In the second book in the Parable series, Parable of the Talents, Earthseed’s status as a religion places it into conflict with neighboring creeds, especially hostile, intolerant ones like US President Andrew Steele Jarret’s Christian America. With Earthseed, Butler creates for us a black feminist reimagining of John Africa’s group MOVE and its 1985 conflict with the Philadelphia Police Department during the reign of Ronald Reagan. Butler projects that earlier conflict forward into a twenty-first century America presaged by the LA riots of 1992. If one teaches this book, one should encourage one’s students to sit with Earthseed. Read its verses. Try it on, test it out as a belief system. Which aspects of it appeal to you? Which, if any, trouble you, and why? My attitude toward Earthseed is a bit like Zahra’s when she tells Lauren, “I don’t care about no outer space. You can keep that part of it. But if you want to put together some kind of community where people look out for each other and don’t have to take being pushed around, I’m with you” (223). After reading Nick Estes, I also find myself pondering Lauren’s relationship to settler-colonialism. Is Earthseed settler-colonialist, both in its establishment of Acorn (a literal settlement intent on growth) and in its advocacy for the spread of a “survivalistic” earthly biology into outer space? Or is its pursuit of multiracial community in fact the only real alternative to settler-colonialism? Settler-colonialism has already, for the past 500 years, been the case here on Turtle Island, and will remain so, unless and until groups commit to decolonization and antiracism. With Earthseed, Butler imagines for us a movement that does this. Earthseed resists the white settler-colonialist project, given that the biology Earthseed wishes to propagate is ethnically and racially diverse. All are welcome. To join, one simply agrees to live by Earthseed’s creed: a belief system that demands only that we serve and protect each other and come to each other’s aid — no more and no less.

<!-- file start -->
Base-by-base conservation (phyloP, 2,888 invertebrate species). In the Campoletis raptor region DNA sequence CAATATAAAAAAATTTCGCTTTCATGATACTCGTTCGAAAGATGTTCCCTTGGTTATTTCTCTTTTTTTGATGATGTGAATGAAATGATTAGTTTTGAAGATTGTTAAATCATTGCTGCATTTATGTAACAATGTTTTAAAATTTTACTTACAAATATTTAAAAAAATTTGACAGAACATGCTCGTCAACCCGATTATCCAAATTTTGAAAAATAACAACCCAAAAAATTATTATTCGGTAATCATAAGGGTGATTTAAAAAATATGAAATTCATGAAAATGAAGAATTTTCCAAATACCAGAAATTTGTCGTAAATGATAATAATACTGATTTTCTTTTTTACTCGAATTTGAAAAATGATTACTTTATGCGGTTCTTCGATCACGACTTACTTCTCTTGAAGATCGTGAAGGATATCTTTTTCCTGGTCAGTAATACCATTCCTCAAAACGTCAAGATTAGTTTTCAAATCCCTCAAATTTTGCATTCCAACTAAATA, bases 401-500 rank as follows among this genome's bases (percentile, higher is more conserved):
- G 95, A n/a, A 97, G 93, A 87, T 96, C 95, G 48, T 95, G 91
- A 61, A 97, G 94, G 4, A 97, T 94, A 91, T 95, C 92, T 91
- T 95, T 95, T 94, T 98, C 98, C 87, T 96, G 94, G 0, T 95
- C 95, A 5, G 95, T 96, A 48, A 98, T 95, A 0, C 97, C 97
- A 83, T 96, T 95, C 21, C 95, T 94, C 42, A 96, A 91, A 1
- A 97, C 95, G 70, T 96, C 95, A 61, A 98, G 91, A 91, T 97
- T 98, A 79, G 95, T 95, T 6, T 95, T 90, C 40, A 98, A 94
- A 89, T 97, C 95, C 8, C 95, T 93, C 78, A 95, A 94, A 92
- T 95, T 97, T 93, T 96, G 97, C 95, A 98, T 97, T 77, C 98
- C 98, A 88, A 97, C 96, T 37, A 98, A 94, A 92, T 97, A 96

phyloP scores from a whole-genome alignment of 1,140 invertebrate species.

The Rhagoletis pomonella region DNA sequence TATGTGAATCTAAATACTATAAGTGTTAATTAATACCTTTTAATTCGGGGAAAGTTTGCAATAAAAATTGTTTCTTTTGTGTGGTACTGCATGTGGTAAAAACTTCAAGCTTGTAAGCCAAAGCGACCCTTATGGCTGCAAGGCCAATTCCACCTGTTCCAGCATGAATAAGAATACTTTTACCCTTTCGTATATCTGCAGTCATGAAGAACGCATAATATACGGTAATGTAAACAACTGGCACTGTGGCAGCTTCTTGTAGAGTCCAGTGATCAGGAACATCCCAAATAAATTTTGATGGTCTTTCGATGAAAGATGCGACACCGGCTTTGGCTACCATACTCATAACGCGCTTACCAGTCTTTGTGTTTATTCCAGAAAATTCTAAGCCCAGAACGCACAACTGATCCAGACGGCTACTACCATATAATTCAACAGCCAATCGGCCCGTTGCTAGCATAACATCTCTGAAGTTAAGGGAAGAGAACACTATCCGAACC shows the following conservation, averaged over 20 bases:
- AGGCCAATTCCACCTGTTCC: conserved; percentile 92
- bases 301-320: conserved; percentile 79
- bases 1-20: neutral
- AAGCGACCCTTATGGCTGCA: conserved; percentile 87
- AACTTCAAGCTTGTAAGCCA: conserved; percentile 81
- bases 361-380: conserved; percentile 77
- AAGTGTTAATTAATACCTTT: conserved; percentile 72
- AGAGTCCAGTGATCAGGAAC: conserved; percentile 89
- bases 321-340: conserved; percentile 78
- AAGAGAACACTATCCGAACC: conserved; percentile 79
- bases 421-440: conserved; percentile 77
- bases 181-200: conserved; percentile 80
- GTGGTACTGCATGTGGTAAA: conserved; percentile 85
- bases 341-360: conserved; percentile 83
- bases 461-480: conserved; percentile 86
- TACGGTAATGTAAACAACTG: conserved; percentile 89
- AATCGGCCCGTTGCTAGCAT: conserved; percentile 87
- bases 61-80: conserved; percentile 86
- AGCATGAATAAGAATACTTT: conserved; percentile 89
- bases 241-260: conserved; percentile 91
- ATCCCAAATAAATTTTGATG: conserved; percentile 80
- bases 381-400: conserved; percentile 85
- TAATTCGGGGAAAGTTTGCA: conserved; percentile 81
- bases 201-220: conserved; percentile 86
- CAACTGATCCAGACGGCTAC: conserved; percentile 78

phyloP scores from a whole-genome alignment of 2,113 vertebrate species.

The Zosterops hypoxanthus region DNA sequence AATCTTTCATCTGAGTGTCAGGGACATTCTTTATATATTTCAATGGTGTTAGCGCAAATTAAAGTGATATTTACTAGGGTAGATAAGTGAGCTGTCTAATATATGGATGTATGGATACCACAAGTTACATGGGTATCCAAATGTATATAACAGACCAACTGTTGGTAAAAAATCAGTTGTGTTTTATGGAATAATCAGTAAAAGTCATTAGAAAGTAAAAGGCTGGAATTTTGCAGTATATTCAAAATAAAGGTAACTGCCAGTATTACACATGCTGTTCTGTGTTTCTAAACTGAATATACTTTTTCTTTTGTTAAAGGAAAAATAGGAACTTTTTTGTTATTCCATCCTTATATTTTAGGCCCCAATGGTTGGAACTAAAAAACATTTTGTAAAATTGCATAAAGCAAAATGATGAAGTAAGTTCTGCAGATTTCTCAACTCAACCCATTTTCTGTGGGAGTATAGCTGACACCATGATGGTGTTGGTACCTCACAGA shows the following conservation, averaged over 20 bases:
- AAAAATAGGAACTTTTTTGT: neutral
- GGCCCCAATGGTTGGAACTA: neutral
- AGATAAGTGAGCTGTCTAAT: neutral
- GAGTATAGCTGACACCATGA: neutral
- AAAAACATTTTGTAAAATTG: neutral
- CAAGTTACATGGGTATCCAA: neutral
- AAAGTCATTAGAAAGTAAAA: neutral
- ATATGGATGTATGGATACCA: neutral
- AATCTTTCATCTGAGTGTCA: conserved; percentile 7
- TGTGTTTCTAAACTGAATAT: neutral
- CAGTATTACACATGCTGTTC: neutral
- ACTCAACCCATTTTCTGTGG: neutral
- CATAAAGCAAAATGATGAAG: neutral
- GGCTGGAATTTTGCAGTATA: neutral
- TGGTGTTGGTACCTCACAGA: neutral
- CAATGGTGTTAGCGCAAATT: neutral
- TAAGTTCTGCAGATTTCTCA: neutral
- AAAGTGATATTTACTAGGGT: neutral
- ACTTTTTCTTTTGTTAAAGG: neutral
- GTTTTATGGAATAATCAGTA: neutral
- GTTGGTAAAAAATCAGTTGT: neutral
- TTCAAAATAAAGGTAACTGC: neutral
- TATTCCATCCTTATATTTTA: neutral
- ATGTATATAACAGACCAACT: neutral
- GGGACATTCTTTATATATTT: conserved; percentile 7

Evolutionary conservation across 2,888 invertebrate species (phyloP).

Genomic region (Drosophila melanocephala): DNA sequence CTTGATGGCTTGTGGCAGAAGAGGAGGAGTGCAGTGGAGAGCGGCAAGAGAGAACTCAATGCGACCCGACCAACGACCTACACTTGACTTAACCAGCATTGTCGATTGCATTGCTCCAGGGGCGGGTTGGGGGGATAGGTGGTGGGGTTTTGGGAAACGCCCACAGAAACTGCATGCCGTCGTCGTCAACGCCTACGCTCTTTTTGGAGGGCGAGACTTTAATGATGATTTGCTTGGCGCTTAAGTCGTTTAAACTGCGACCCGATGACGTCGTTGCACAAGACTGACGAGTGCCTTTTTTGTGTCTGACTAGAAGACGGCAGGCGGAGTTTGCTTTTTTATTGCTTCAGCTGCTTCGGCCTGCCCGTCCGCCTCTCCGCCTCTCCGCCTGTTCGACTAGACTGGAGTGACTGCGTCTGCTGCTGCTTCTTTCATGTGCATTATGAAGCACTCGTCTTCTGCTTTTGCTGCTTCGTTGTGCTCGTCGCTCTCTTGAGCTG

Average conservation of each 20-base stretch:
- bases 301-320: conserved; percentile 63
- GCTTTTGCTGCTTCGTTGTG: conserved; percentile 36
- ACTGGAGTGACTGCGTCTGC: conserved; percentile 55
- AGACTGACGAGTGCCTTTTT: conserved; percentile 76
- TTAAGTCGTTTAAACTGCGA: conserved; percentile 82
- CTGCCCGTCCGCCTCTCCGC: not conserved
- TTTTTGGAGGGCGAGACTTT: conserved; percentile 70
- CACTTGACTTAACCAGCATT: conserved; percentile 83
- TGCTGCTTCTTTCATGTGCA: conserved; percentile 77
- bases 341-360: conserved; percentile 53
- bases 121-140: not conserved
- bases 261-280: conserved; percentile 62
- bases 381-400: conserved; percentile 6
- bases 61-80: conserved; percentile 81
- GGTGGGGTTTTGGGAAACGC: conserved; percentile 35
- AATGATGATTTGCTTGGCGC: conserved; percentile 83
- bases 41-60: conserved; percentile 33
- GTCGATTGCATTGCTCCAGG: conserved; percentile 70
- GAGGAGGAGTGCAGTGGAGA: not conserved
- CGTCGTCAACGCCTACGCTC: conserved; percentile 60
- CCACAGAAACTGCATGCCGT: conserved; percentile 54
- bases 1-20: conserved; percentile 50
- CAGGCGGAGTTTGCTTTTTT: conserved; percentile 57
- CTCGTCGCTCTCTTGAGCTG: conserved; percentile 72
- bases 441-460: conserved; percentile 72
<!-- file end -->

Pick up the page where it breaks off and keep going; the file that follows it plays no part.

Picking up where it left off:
Earthseed isn’t the first religion invented within the context of science fiction. Scientology comes to mind as another, invented by science fiction writer L. Ron Hubbard. I’m also reminded of Discordianism, a religion of sorts propagated in part by Robert Shea and Robert Anton Wilson’s Illuminatus! trilogy. Like Hubbard’s Scientology, Earthseed is nontheistic — at least in the sense that the latter’s god is simply “change,” a process said to lack consciousness, yet capable of being “shaped” toward humanity’s “destiny” among the stars. Earthseed refuses to console with any promise of an afterlife. (A bit like Stoicism, in that sense.) As a belief system, I find it overly grim.